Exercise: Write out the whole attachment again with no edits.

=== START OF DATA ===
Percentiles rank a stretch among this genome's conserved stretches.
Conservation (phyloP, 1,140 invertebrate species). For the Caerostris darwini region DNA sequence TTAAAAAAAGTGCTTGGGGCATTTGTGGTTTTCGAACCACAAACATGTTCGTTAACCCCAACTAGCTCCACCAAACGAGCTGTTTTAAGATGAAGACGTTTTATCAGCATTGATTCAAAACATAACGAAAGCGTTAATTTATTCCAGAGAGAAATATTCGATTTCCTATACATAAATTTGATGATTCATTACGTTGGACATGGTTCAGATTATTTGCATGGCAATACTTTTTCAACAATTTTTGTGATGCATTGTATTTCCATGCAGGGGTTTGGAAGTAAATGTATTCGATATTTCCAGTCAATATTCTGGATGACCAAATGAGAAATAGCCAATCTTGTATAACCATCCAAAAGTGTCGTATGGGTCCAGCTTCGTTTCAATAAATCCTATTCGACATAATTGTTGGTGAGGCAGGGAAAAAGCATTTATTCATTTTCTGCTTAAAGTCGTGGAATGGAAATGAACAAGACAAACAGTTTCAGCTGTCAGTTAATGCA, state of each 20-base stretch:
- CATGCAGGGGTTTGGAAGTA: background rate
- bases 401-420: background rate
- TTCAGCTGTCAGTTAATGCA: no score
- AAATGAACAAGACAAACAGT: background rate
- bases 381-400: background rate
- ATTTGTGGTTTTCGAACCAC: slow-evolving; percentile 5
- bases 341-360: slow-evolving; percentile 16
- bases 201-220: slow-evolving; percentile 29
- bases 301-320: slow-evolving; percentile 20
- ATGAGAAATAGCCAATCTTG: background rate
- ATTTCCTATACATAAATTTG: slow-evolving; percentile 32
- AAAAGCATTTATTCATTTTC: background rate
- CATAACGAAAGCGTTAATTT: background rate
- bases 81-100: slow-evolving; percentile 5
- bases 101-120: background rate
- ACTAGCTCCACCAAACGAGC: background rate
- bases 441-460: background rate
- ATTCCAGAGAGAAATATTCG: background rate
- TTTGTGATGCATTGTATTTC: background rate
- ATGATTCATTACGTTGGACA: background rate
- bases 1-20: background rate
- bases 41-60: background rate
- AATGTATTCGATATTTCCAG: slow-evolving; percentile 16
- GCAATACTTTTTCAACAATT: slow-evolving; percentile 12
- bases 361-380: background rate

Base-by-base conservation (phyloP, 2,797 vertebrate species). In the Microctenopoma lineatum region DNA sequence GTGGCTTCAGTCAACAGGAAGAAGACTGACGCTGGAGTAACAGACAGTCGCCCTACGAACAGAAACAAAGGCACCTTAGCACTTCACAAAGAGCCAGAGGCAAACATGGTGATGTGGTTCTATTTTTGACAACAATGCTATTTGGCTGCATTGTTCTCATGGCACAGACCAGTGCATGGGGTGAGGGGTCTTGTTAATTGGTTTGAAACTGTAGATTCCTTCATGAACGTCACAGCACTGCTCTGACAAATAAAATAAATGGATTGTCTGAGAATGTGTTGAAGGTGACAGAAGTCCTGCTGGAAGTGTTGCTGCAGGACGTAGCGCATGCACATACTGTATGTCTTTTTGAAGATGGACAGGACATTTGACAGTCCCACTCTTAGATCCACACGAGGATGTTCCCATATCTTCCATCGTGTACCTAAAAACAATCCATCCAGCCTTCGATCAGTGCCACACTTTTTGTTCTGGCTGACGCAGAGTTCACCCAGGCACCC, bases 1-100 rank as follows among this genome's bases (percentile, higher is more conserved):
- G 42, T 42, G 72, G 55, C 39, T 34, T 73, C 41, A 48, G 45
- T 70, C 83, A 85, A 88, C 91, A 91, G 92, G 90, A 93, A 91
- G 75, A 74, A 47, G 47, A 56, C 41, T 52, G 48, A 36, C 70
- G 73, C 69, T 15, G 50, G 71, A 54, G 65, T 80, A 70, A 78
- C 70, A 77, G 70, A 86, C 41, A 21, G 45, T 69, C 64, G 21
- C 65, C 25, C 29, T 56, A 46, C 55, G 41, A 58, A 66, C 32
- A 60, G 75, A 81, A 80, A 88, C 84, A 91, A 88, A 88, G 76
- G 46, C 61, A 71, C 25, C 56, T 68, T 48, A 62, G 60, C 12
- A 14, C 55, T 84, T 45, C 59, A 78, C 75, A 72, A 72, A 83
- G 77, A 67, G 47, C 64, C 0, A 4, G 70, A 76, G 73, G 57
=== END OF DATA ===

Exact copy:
Percentiles rank a stretch among this genome's conserved stretches.
Conservation (phyloP, 1,140 invertebrate species). For the Caerostris darwini region DNA sequence TTAAAAAAAGTGCTTGGGGCATTTGTGGTTTTCGAACCACAAACATGTTCGTTAACCCCAACTAGCTCCACCAAACGAGCTGTTTTAAGATGAAGACGTTTTATCAGCATTGATTCAAAACATAACGAAAGCGTTAATTTATTCCAGAGAGAAATATTCGATTTCCTATACATAAATTTGATGATTCATTACGTTGGACATGGTTCAGATTATTTGCATGGCAATACTTTTTCAACAATTTTTGTGATGCATTGTATTTCCATGCAGGGGTTTGGAAGTAAATGTATTCGATATTTCCAGTCAATATTCTGGATGACCAAATGAGAAATAGCCAATCTTGTATAACCATCCAAAAGTGTCGTATGGGTCCAGCTTCGTTTCAATAAATCCTATTCGACATAATTGTTGGTGAGGCAGGGAAAAAGCATTTATTCATTTTCTGCTTAAAGTCGTGGAATGGAAATGAACAAGACAAACAGTTTCAGCTGTCAGTTAATGCA, state of each 20-base stretch:
- CATGCAGGGGTTTGGAAGTA: background rate
- bases 401-420: background rate
- TTCAGCTGTCAGTTAATGCA: no score
- AAATGAACAAGACAAACAGT: background rate
- bases 381-400: background rate
- ATTTGTGGTTTTCGAACCAC: slow-evolving; percentile 5
- bases 341-360: slow-evolving; percentile 16
- bases 201-220: slow-evolving; percentile 29
- bases 301-320: slow-evolving; percentile 20
- ATGAGAAATAGCCAATCTTG: background rate
- ATTTCCTATACATAAATTTG: slow-evolving; percentile 32
- AAAAGCATTTATTCATTTTC: background rate
- CATAACGAAAGCGTTAATTT: background rate
- bases 81-100: slow-evolving; percentile 5
- bases 101-120: background rate
- ACTAGCTCCACCAAACGAGC: background rate
- bases 441-460: background rate
- ATTCCAGAGAGAAATATTCG: background rate
- TTTGTGATGCATTGTATTTC: background rate
- ATGATTCATTACGTTGGACA: background rate
- bases 1-20: background rate
- bases 41-60: background rate
- AATGTATTCGATATTTCCAG: slow-evolving; percentile 16
- GCAATACTTTTTCAACAATT: slow-evolving; percentile 12
- bases 361-380: background rate

Base-by-base conservation (phyloP, 2,797 vertebrate species). In the Microctenopoma lineatum region DNA sequence GTGGCTTCAGTCAACAGGAAGAAGACTGACGCTGGAGTAACAGACAGTCGCCCTACGAACAGAAACAAAGGCACCTTAGCACTTCACAAAGAGCCAGAGGCAAACATGGTGATGTGGTTCTATTTTTGACAACAATGCTATTTGGCTGCATTGTTCTCATGGCACAGACCAGTGCATGGGGTGAGGGGTCTTGTTAATTGGTTTGAAACTGTAGATTCCTTCATGAACGTCACAGCACTGCTCTGACAAATAAAATAAATGGATTGTCTGAGAATGTGTTGAAGGTGACAGAAGTCCTGCTGGAAGTGTTGCTGCAGGACGTAGCGCATGCACATACTGTATGTCTTTTTGAAGATGGACAGGACATTTGACAGTCCCACTCTTAGATCCACACGAGGATGTTCCCATATCTTCCATCGTGTACCTAAAAACAATCCATCCAGCCTTCGATCAGTGCCACACTTTTTGTTCTGGCTGACGCAGAGTTCACCCAGGCACCC, bases 1-100 rank as follows among this genome's bases (percentile, higher is more conserved):
- G 42, T 42, G 72, G 55, C 39, T 34, T 73, C 41, A 48, G 45
- T 70, C 83, A 85, A 88, C 91, A 91, G 92, G 90, A 93, A 91
- G 75, A 74, A 47, G 47, A 56, C 41, T 52, G 48, A 36, C 70
- G 73, C 69, T 15, G 50, G 71, A 54, G 65, T 80, A 70, A 78
- C 70, A 77, G 70, A 86, C 41, A 21, G 45, T 69, C 64, G 21
- C 65, C 25, C 29, T 56, A 46, C 55, G 41, A 58, A 66, C 32
- A 60, G 75, A 81, A 80, A 88, C 84, A 91, A 88, A 88, G 76
- G 46, C 61, A 71, C 25, C 56, T 68, T 48, A 62, G 60, C 12
- A 14, C 55, T 84, T 45, C 59, A 78, C 75, A 72, A 72, A 83
- G 77, A 67, G 47, C 64, C 0, A 4, G 70, A 76, G 73, G 57